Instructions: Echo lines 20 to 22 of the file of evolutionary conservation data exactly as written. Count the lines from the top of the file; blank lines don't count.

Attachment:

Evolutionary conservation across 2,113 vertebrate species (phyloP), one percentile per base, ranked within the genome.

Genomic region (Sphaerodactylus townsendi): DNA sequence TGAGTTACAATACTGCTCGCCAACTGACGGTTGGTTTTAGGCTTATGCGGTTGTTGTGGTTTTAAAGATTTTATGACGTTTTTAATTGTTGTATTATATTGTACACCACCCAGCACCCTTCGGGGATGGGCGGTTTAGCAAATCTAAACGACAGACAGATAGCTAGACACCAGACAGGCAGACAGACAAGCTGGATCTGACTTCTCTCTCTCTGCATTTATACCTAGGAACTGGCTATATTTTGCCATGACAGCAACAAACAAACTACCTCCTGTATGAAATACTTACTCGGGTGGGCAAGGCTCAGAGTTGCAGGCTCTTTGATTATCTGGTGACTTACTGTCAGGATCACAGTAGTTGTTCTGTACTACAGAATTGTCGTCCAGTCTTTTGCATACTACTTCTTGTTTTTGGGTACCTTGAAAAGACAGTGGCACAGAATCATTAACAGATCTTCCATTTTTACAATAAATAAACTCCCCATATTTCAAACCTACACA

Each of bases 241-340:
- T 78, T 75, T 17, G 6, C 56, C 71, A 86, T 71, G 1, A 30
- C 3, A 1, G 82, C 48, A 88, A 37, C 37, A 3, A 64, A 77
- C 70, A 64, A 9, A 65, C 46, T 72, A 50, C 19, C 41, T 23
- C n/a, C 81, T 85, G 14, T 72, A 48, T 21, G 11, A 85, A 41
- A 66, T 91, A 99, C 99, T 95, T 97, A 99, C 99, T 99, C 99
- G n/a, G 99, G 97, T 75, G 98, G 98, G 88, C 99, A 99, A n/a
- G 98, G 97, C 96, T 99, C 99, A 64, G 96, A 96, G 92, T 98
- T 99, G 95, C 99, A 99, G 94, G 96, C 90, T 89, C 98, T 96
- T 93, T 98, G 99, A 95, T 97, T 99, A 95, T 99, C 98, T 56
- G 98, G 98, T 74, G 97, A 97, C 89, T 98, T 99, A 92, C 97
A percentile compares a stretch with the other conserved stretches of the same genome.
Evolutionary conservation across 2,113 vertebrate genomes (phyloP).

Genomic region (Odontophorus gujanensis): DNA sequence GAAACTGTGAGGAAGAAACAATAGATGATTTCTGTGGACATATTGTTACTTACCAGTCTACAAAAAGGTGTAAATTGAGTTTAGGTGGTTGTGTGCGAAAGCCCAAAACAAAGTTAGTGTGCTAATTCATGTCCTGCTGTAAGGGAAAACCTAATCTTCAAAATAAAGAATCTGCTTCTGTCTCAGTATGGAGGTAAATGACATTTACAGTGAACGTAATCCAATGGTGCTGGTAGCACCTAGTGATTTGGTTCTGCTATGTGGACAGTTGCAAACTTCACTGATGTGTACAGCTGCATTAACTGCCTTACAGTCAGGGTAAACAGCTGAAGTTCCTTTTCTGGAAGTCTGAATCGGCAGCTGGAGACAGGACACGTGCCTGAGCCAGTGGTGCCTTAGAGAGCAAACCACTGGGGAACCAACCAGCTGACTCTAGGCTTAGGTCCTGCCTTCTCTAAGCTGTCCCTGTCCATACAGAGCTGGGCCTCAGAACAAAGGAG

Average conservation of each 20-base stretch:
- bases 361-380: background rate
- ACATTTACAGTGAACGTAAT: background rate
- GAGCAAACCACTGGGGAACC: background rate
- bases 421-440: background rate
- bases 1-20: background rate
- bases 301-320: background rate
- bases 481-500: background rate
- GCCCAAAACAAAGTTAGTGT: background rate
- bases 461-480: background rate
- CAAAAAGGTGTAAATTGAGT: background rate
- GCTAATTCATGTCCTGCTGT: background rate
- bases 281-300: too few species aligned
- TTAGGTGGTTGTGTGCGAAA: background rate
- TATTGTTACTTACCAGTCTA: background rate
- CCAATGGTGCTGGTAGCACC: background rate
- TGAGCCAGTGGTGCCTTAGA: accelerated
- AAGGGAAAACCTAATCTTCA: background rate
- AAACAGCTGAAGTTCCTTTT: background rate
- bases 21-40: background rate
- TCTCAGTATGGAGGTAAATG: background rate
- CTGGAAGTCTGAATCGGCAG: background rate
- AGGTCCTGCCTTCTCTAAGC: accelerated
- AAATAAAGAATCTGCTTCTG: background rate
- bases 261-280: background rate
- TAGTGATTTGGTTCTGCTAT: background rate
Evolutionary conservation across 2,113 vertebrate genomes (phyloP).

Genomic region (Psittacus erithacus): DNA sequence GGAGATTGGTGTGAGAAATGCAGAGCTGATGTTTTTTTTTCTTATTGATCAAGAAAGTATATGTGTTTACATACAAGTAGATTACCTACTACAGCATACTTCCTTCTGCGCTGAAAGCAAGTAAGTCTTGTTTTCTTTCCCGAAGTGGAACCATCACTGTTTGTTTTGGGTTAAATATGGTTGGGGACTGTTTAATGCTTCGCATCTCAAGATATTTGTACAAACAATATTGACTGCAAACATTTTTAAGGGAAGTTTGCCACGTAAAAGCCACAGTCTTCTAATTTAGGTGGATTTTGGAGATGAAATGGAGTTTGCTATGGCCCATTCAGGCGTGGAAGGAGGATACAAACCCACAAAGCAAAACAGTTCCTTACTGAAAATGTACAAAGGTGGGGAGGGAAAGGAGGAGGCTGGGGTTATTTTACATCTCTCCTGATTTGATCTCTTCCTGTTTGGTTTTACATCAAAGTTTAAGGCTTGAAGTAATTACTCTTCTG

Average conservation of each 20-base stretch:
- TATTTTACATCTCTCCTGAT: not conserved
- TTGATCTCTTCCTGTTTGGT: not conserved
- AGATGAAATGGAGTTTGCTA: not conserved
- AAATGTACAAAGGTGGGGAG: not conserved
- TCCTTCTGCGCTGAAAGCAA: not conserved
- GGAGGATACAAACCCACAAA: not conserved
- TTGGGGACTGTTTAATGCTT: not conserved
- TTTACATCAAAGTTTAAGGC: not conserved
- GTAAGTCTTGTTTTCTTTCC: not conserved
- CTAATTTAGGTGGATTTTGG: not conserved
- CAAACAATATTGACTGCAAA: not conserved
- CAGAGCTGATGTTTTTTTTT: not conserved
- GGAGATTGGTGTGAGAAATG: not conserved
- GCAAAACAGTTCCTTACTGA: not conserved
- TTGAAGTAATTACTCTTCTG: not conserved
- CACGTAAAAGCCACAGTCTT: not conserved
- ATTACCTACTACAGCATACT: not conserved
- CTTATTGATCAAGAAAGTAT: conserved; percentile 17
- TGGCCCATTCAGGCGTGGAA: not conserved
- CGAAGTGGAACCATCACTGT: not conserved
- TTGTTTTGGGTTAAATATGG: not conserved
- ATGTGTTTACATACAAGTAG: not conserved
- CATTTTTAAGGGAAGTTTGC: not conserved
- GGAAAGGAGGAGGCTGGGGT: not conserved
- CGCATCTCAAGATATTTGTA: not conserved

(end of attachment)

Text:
- GAGCAAACCACTGGGGAACC: background rate
- bases 421-440: background rate
- bases 1-20: background rate